SCENE II. least of several of the classics, to understand him here What monsters her accuse?”—So every old copy: just as we should Knowles or Miss Baillie, in any similar every modern edition, except Collier's, “What monster's case, as speaking not of pounds sterling but of pounds her accuser?” I agree with Collier, that no variation weight of coin, as a Roman would have estimated the from the ancient text is required; though it is maintaintribute-money of a subject foreign prince.

ed on the ground of the single person, the “ false Ital“ With Rocks unscaleable"-The original reads oaks.

ian," afterwards mentioned. The epithet shows it to be a misprint, and proves the Shall give thee opportunity—“The original stagepropriety of the correction, which is Hanmer's.

direction for this scene was— Enter Pisanio, reading of a O, giglot fortune"-"Strumpet fortune,” as she is

letter.' The modern editors, when they come to the called in HAMLET. Thus, young Talbot, in Henry VI.,

passage beginning “Do't,” insert another stage-direction calls Joan of Arc “a giglot wench."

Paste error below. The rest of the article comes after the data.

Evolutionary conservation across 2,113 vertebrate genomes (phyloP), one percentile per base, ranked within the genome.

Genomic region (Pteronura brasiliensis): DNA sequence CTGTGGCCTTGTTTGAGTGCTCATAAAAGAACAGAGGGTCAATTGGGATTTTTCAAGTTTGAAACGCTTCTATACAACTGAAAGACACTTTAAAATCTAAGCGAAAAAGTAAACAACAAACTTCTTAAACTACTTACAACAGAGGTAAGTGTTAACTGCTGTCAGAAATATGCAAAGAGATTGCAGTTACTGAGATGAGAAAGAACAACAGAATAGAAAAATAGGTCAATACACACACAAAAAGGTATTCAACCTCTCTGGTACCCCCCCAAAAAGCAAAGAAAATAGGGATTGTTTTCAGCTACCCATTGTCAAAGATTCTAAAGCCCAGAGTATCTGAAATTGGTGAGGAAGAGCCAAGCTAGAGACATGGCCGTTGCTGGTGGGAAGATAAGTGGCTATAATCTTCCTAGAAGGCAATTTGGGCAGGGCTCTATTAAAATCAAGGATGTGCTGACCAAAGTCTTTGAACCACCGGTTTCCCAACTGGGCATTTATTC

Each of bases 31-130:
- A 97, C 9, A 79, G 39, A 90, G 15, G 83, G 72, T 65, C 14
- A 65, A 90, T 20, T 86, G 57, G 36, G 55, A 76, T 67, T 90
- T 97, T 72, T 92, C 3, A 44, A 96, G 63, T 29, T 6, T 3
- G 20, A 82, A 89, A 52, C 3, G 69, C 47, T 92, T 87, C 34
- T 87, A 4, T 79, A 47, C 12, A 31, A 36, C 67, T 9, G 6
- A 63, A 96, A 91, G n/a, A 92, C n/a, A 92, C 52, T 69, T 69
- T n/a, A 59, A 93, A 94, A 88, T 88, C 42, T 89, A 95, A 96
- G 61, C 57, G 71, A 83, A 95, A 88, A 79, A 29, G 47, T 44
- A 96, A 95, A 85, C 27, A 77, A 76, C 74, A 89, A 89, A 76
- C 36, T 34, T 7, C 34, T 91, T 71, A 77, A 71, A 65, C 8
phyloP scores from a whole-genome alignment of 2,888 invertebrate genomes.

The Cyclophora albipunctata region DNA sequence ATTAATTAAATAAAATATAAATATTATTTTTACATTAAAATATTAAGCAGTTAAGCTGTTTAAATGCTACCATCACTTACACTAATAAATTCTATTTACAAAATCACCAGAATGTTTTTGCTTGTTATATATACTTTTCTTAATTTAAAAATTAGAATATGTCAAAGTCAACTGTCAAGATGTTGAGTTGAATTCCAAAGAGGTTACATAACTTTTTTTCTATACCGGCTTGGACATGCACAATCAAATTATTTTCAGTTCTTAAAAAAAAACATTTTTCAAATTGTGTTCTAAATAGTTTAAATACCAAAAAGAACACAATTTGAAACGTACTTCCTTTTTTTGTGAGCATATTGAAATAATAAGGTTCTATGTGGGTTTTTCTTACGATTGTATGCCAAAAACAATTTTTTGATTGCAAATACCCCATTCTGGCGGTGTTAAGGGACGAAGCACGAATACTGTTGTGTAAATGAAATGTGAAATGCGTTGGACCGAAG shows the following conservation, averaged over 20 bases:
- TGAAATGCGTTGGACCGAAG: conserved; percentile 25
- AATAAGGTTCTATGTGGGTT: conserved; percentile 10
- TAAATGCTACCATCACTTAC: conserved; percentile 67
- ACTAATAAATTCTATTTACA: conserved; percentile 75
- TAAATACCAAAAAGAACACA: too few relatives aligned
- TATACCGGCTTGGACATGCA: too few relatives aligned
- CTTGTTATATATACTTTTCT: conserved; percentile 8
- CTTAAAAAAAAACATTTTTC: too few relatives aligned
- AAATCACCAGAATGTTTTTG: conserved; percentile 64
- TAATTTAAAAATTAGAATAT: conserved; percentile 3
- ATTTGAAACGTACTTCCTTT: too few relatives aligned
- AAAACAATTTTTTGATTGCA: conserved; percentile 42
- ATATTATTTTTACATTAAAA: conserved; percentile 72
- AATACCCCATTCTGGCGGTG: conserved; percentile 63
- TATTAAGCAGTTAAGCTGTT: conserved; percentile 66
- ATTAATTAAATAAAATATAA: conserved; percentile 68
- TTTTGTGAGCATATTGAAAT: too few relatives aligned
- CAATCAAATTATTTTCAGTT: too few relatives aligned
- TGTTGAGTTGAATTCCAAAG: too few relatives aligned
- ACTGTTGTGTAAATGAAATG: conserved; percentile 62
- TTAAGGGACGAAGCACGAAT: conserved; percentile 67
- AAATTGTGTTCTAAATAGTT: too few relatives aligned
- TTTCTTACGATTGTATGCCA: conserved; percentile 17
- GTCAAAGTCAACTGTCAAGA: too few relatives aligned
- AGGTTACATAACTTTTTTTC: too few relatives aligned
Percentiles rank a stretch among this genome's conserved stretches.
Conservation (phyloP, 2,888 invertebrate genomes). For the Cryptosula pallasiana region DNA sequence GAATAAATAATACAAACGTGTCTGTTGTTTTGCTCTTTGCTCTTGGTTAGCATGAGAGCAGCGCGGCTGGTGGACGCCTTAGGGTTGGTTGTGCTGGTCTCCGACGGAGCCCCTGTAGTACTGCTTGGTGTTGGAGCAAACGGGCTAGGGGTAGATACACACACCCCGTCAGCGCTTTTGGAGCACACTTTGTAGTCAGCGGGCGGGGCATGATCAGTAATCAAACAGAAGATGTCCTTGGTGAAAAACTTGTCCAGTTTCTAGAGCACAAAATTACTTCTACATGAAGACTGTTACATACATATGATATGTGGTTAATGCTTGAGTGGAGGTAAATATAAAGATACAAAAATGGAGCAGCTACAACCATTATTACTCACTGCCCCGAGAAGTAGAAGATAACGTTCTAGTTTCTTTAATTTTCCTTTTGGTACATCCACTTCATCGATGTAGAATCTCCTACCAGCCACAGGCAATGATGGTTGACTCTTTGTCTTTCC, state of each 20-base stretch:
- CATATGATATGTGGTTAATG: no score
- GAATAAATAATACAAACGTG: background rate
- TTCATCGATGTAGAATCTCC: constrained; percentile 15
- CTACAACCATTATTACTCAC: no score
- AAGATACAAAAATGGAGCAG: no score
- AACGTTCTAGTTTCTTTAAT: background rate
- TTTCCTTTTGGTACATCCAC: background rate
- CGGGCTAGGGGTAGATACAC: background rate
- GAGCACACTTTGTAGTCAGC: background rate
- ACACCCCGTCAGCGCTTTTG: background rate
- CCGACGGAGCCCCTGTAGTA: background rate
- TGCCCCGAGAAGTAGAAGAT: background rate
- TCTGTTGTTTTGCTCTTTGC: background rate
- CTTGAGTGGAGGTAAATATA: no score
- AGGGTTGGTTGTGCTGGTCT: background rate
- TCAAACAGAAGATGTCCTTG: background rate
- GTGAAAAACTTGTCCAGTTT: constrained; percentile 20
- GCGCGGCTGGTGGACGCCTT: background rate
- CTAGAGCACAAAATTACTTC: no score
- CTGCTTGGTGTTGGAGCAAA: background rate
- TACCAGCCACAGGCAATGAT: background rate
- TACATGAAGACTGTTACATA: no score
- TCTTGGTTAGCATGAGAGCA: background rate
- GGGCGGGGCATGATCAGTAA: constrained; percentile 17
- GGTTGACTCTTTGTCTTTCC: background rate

of Reading.' Upon this, Malone raises up the follow

ing curious theory :-Our Poet, from negligence some"— to master Cæsar's sword"-Shakespeare has here times makes words change their form under the eye transferred to Cassibelan an adventure which happened of the speaker, who in different parts of the same play to his brother Nennius. “The same historie (says Hol recites them differently, though he has a paper or letter lingshed) also make mention of Nennius, brother to in his hand, and actually reads from it. Cassibellane, who in fight happened to get Cæsar's sword The words here read by Pisanio from his master's letter fastened in his shield by a blow which Cæsar stroke at (which is afterwards given at length, and in prose) are him. But Nennius died within fifteen days after the not found there, though the substance of them is conbattel, of the hurt received at Cæsar's hand, although tained in it. This is one of many proofs that Shakeafter he was hurt he slew Labienus, one of the Roman speare had no view to the publication of his pieces. tribunes," book iii. chap. 13. Nennius, we are told There was little danger that such an inaccuracy should by Geoffrey of Monmouth, was buried with great funeral be detected by the ear of the spectator, though it could pomp, and Cæsar's sword placed in his tomb.—Malone. || hardly escape an attentive reader.' Now, we would Mulmutius made our laws,